One of the keys to running a successful business has always been networking – getting out there and connecting with other professionals, usually resulting in a mutually beneficial relationship. Networking in the past often meant long trips to conferences and business meetings and endless hours on flights across the country or even the globe. Thankfully, the onset of the Internet has made networking accessible and easy, even for small business owners with full schedules.
…COLLABORATION MEANS THAT YOU’LL ALWAYS HAVE QUALIFIED PEOPLE TO BOUNCE IDEAS OFF OF…
So, what are some of the benefits of networking? Well, networking within your profession can greatly improve your business’ efficiency, as you can work together to figure out solutions to common problems you all share. In addition, the potential for collaboration means that you’ll always have qualified people to bounce ideas off of, and usually be able to find help when a project might grow too big for you to handle.
Outside of your profession, the people in your network can help you gain insight into other markets, find potential investors for your business, or even become a partner in a new venture.
These are, of course, just a few examples of the benefits a healthy network can provide. The question is, how do you go about creating that network? Here are a few tips to help get you started…
1. Create a Presence
Before you start networking, make sure you’ve got something to talk about. An online presence isn’t a difficult thing to create, but it does require work and attention. Establishing yourself as an expert in your field, whether it be through your website, through a blog, or even through being a constant source of help in industry-related forums or LinkedIn Groups can help give you the kind of reputation that will make online networking easier. When people can see for themselves that you know what you’re doing, your network will grow quickly.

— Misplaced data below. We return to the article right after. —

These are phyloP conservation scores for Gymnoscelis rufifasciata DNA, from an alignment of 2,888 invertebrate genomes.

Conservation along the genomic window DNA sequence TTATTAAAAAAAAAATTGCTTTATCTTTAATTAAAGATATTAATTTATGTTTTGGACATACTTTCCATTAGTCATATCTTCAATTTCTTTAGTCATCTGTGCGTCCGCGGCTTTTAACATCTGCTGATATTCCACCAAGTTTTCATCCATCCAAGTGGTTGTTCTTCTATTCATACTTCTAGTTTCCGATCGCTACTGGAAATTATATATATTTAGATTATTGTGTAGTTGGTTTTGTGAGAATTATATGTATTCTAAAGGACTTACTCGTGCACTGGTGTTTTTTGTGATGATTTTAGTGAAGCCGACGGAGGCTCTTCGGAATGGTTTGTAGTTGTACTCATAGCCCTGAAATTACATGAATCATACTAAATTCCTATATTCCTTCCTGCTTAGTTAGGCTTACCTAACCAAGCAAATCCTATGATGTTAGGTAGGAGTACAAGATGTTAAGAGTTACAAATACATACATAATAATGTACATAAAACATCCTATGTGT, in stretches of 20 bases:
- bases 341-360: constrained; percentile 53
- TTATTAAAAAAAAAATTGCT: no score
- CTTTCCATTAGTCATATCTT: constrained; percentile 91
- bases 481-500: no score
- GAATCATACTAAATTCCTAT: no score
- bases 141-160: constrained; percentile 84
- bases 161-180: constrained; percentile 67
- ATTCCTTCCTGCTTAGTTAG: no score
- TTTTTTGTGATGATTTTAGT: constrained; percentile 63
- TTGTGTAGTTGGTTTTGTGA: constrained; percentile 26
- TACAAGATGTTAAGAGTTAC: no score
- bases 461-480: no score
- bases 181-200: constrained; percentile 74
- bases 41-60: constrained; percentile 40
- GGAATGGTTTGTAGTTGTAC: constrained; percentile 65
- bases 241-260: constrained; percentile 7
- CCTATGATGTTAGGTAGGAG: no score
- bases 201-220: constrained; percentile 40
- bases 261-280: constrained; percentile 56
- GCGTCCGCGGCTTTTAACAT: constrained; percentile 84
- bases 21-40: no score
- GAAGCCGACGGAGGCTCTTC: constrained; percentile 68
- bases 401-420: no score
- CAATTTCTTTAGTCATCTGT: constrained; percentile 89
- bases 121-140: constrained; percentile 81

2. Don’t Spread Too Thin
There are a ton of social networks, and the number is growing every day. Sometimes, there can be too much focus on joining as many networks as possible, but that plan can easily backfire. If you’re going to be building a professional network, you should start with LinkedIn and spread out from there, with your first stops probably being Facebook and Twitter. If your work involves an international focus, take a look at the top social networks for the countries you target for a more global reach.
After that, only expand to places that you plan on keeping up with. If the first contact someone has with you is a profile that hasn’t been updated in months, you could miss out on a potentially great contact.
3. Treat People Like People
While having a huge network of friends and colleagues can be wonderful, be sure to keep in mind that all those names are attached to people. Leveraging your network when you need help or information is all well and good, but if you’re constantly in “take” mode and trying to use your contacts to further your own goals, you’ll quickly find your network shrinking. Take time out to try to help other people in your network as well.
4. Don’t Overshare
The term “friend request” may be something of a misnomer when it comes to professional networking. In most cases, the people you’re adding on Facebook aren’t becoming your friend, and you need to remain conscious of that when you’re posting content. At best, many people you include in your network won’t be interested in your personal life. At worst, poor choices when it comes to posting may actually cause people to unfriend you.
5. Give Value Freely
Your network may be a source of incredible value for you, but keep in mind that you need to be giving just as much (if not more) value back. Building a mutually beneficial relationship is a much better course of action than exploiting your contact list. If someone in your network needs help, help them! Take pride in being the person that people come to for answers – and don’t worry about giving those answers away. When the time comes where you’re the one that needs help, you can bet that your network will be there for you.
6. Meet In Person
Although the internet has become an excellent way to build a large network, the simple fact is that nothing beats a face-to-face meeting. A great way to go about this is to attend a conference or meetup that someone in your network is going to, or even setting up a meeting to discuss possible business. Remember that this is a professional contact and not a buddy, and be sure to set up a meeting that reflects that fact.